Case towards Bangalore College vice-chancellor reaches Supreme Court docket; Consent misunderstood, declare undone – Edexlive


Supreme Court docket of India, New Delhi | (Image: PTI)

Bengaluru College Vice Chancellor Professor KR Venugopal on Monday, March 21 moved the Supreme Court docket towards an order of the Karnataka Excessive Court docket quashing his appointment to the submit. The preliminary order quashing his appointment was handed by a single decide bench on September 24, 2019, and was confirmed by a excessive court docket bench of Justices S Sujatha and Justice Shivshankar Amarnavar on March 16, 2022. This order has been challenged within the Supreme Court docket by Prof. Venugopal in his particular depart petition.

The Workplace of the Registrar, Bangalore College, Prof. Venugopal and the Workplace of the Chancellor (Governor) of Bangalore College and the State Authorities challenged the one decide’s order, which was handed after listening to a petition filed by Dr. The appointment was questioned on the grounds of “. The division bench had initially stayed the one decide’s order, which had allowed Prof Venugopal to proceed as VC, throughout the pendency of the attraction. Nevertheless, on March 16, the Division Bench noticed, “Any ratification made on June 28, 2018 to the appointment order dated June 12, 2018 can’t rectify the defects and validate invalid motion. It could nicely established authorized precept that when the statute prescribes the ability to do a sure factor in a sure manner, that factor have to be executed that manner or under no circumstances,” thus nullifying his appointment to the submit of VC.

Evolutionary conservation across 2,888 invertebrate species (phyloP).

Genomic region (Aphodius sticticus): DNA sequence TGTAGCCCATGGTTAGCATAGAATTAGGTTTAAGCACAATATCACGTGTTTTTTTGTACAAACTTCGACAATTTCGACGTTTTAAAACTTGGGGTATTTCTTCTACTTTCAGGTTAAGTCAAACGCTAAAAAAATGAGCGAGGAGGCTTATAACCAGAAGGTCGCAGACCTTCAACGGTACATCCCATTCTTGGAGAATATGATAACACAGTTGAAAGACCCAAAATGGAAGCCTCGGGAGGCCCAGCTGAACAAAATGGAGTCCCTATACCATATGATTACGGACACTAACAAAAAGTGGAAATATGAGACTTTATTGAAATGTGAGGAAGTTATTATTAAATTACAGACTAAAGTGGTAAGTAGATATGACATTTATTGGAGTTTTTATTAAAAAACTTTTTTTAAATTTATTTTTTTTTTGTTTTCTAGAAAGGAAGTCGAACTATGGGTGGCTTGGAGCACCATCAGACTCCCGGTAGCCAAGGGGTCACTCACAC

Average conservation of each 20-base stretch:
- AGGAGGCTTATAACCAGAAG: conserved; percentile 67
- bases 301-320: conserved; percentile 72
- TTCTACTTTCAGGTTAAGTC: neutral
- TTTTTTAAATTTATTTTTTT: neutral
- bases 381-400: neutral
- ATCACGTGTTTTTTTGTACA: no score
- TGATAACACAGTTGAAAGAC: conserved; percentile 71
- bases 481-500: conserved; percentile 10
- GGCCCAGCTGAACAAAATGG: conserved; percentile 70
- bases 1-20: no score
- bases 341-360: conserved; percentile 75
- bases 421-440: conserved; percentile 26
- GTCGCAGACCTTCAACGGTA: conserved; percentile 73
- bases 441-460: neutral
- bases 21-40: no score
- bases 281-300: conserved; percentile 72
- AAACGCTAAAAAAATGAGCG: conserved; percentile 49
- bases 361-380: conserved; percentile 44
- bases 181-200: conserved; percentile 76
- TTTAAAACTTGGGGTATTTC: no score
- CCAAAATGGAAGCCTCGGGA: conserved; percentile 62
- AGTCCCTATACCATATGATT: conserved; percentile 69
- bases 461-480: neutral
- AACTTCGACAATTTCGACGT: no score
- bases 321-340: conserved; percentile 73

In accordance with petitioner Patil, the competition of the problem to his appointment was that previous to the appointment of Venugopal by notification dated June 12, 2018, the concurrence of the State Authorities was not obtained in accordance with Part 14(4) of the Karnataka College Act, 2000. In his attraction to the Supreme Court docket, Prof Venugopal argued that the judgment was opposite to the authorized rules and details of the case. He claimed, “The Excessive Court docket has misinterpreted the phrase ‘consent’ as talked about in Part 14(4) of the Karnataka State Universities Act, 2000. ‘Consent’ doesn’t essentially imply that the consent needs to be given earlier than or after appointment. / The choice made by the Chancellor and the time or occasion of such consent being given weightage.”

He additionally argued that the Excessive Court docket missed the elemental course of that governs the appointment of the VC of a state college by the Chancellor. He stated that the eligible candidates are chosen by the State Authorities via the Search Committee and never by the Chancellor. Which means any candidate from the record forwarded by the state authorities, being accepted by the Chancellor, will likely be deemed to have had the concurrence of the state authorities, he argued.

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